Alaska Sleep Education Center

Teen Angst and Anxiety: Not Just 4 John Hughes' Movies

Posted by Stefanie Leiter on Oct 26, 2018 10:28:00 PM

Teenagers bring a lot of their problems with them to the bedroom. A stressful school day, homework, activities, jobs, and social schedules cram a short 24 hours. Physiological and emotional reasons create these sleep-related difficulties.

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Topics: teens, anxiety

The Comprehensive Guide to Sleep Deprivation: Causes, Symptoms, and Treatment: Chapter 2

Posted by Guest blogger: Joe Smith, on Oct 13, 2018 12:00:00 PM

Chapter 2

Sleep Deprivation in Teens and College Students

For many years, it has been argued that adolescents have different sleeping patterns from adults and children, but it has often been marked as laziness amongst teenagers by adults. However, numerous research has shown that teenagers do actually have a biological tendency to go to sleep as much as two hours later than adults, and that their sleep cycles differ as a result, and the push to fall asleep is a much slower one.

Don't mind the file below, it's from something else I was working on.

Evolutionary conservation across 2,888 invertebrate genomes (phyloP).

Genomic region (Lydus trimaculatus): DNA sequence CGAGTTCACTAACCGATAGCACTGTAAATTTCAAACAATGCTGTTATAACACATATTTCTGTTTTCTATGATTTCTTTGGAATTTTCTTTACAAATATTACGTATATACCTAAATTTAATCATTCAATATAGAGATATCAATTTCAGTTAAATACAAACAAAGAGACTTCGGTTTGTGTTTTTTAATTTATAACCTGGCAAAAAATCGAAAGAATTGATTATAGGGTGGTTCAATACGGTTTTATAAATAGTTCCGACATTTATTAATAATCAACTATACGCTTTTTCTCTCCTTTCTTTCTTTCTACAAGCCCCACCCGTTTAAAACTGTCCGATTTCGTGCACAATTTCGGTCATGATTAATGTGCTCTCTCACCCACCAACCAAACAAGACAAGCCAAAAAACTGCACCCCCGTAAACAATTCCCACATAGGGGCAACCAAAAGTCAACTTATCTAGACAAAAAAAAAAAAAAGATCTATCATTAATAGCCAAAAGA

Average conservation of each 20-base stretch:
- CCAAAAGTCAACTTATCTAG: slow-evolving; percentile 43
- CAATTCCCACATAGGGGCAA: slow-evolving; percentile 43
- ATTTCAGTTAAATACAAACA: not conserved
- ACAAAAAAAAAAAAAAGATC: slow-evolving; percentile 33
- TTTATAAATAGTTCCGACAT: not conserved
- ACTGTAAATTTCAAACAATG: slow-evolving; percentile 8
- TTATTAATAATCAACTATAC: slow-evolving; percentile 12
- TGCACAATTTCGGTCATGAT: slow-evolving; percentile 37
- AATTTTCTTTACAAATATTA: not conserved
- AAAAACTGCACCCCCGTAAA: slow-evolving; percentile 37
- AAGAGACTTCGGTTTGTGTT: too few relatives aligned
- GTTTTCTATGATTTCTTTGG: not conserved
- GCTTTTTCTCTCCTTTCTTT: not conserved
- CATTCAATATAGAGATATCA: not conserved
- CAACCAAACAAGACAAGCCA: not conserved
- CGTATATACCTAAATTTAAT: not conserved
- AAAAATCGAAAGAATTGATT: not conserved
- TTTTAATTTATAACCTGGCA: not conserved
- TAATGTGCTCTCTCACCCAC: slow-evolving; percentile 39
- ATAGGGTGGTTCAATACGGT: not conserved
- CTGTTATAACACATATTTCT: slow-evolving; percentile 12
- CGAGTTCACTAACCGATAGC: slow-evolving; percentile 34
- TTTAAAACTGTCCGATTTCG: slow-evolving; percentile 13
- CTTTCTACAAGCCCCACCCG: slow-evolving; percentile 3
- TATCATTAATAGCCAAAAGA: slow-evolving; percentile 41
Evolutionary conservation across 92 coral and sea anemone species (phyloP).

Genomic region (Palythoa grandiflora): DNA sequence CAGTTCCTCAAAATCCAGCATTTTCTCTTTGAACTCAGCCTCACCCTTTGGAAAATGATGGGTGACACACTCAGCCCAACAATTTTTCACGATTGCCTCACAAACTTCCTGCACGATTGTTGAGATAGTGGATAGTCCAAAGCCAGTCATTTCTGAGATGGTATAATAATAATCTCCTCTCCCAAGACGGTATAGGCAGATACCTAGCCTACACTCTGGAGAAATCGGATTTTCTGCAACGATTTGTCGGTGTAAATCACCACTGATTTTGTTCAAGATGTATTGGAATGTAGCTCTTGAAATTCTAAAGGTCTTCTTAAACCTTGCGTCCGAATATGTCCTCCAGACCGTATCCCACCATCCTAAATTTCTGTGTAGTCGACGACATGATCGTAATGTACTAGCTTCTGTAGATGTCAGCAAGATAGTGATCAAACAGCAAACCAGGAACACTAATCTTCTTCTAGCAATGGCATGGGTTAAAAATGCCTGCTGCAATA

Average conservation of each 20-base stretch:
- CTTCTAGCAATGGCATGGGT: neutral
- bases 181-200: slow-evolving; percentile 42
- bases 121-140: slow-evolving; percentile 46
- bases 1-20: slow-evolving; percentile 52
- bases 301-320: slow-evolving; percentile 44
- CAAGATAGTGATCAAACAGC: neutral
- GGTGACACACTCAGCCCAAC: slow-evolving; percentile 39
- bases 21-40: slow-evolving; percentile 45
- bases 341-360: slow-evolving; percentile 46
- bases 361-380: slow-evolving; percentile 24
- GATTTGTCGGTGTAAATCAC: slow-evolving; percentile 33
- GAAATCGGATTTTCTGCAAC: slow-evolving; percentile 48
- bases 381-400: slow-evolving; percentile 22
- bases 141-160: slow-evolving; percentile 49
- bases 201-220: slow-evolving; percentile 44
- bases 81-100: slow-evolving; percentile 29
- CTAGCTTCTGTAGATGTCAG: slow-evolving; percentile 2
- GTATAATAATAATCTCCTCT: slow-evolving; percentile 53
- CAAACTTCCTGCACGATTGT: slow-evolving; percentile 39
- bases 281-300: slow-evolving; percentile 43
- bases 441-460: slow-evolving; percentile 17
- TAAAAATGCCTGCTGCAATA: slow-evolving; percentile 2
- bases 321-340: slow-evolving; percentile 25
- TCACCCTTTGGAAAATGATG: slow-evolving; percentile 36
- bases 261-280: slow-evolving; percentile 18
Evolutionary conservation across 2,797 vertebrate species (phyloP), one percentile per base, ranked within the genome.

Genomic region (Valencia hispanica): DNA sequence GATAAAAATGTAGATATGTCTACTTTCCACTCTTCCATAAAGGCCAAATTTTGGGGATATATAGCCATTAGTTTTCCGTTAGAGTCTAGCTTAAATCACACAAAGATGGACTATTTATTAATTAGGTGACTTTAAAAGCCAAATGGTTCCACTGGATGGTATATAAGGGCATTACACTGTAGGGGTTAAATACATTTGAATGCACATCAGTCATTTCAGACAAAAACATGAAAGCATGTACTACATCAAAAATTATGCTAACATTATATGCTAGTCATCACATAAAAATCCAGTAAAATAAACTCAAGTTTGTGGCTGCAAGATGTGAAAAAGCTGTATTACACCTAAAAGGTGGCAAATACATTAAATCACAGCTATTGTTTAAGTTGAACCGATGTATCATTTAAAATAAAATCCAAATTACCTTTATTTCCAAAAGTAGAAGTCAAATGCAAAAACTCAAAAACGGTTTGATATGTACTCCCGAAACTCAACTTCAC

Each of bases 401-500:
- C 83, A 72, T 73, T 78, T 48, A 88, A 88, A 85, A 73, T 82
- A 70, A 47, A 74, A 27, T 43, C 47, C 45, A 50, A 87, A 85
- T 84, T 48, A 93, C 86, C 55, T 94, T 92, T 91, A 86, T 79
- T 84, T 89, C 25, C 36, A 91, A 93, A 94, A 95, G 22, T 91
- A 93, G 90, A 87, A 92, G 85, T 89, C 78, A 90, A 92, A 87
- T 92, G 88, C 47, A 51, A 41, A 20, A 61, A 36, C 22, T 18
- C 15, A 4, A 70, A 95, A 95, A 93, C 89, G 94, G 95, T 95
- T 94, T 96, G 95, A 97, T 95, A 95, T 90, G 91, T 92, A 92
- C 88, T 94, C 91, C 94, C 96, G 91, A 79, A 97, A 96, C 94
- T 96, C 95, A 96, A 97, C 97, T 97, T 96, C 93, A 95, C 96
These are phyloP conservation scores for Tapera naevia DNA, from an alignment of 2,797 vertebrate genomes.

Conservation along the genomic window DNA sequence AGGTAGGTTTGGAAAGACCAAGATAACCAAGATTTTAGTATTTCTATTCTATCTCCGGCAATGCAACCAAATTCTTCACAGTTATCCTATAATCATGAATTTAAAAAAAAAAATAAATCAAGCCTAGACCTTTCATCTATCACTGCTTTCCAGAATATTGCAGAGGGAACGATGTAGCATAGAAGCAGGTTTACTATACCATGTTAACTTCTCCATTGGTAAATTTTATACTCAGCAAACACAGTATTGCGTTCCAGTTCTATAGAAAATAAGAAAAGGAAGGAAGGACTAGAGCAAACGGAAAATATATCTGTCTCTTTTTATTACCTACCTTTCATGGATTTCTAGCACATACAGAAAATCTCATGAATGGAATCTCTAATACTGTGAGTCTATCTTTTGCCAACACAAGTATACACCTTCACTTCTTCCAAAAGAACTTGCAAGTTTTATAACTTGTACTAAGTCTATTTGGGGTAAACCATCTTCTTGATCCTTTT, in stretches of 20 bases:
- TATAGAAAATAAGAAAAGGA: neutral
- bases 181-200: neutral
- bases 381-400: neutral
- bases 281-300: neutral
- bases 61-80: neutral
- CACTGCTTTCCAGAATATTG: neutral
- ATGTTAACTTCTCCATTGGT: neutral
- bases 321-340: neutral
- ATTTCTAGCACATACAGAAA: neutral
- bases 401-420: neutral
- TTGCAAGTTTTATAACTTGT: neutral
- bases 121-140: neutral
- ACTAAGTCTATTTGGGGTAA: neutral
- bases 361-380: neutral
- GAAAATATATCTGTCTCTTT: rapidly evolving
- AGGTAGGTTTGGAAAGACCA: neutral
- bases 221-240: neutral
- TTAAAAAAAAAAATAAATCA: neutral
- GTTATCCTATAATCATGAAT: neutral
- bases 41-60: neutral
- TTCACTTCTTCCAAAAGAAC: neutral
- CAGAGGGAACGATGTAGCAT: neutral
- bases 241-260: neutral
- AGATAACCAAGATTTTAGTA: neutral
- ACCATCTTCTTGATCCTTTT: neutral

With things like evening activities and weekend events, the brain doesn’t think that it is nighttime until later, and so melatonin secretion is turned off later in the morning, making it harder for them to get up. Due to the way we want teenagers to function each day, their sleep cycle is disrupted, and they lose a lot of the deepest and most effective rest period.

It doesn’t help that teenagers and college students are expected to have so many commitments, which causes them a lot of pressure. Educational institutions are one of the biggest contributors to sleep deprivation because of the tight schedule they give their students. They are expected to complete assignments, get on with extra-curricular activities, and have to be accountable for all of this while also remaining competitive.

As a result, many students end up staying up too late completing assignments and don’t get the sleep required for proper function the next day. This leads to a vicious cycle, with increased deprivation that can lead to poor performance at school or college. As many as 50% of college students report daytime sleepiness, and 70% attain insufficient levels of sleep to function correctly.